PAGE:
Having a reliable and responsive ambulance service provides reassurance to the community that in an emergency situation a first class service is available. This essential service has been delivered across most of Western Australia by St John Ambulance (WA) since 1922. Delivering the service in often very difficult circumstances relies on the skills and dedication of paramedics, transport officers and, in country areas, volunteers.
In response to questions over the reliability and responsiveness of WA’s ambulance services in 2009, the Government launched an Inquiry which made a number of recommendations for change, to be supported by increased government funding. I am pleased to report that the implementation of those recommendations, and the increased funding, has improved ambulance services overall in WA. The service has greater capacity, its responsiveness has improved, clinical monitoring is more extensive and there is increased support for volunteers.
During the period since the Inquiry, ambulance ramping has increased significantly, and appears set to reach its highest levels to date this winter. While its causes lie largely outside the control of the ambulance service, ramping represents a major threat to sustaining the improvements achieved so far, particularly in responsiveness.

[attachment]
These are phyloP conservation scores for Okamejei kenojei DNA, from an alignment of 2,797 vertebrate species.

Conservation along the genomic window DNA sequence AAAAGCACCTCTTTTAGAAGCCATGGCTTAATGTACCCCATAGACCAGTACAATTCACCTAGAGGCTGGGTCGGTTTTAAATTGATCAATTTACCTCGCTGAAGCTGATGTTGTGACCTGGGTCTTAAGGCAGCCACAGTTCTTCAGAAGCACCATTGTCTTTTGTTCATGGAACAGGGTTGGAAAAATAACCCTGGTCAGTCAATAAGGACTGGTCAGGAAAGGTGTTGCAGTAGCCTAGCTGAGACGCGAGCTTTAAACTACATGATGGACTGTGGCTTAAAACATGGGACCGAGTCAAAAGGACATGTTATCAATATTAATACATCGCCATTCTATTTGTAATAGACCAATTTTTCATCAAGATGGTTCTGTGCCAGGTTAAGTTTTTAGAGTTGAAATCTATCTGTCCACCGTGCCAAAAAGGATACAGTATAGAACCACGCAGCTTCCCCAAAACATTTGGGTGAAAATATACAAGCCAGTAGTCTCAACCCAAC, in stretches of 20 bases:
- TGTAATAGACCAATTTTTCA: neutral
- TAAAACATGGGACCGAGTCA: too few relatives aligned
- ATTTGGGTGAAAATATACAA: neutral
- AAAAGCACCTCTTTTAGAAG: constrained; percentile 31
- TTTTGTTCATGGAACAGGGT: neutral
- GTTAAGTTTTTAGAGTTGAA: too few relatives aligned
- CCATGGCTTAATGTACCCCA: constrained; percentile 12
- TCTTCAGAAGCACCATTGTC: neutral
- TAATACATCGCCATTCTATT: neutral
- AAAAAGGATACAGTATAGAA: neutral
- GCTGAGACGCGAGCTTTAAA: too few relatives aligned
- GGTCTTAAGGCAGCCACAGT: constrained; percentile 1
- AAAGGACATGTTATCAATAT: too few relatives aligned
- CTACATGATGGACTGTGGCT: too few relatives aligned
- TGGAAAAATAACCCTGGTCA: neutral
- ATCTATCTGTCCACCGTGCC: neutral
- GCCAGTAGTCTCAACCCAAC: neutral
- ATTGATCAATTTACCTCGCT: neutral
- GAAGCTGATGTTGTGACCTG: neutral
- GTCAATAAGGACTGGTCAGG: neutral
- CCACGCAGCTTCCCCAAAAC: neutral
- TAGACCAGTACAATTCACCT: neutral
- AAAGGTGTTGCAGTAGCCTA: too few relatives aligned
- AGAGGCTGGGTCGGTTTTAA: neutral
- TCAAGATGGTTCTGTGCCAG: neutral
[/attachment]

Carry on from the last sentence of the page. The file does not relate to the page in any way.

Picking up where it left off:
There are areas where change would help deliver further improvements. Specifically, the contractual framework and funding model now need to move beyond being a vehicle for implementing the Inquiry recommendations and focus more on service performance and quality. This would better enable WA Health to demonstrate the quality, reliability, responsiveness and value for money of the ambulance service to Parliament and the community.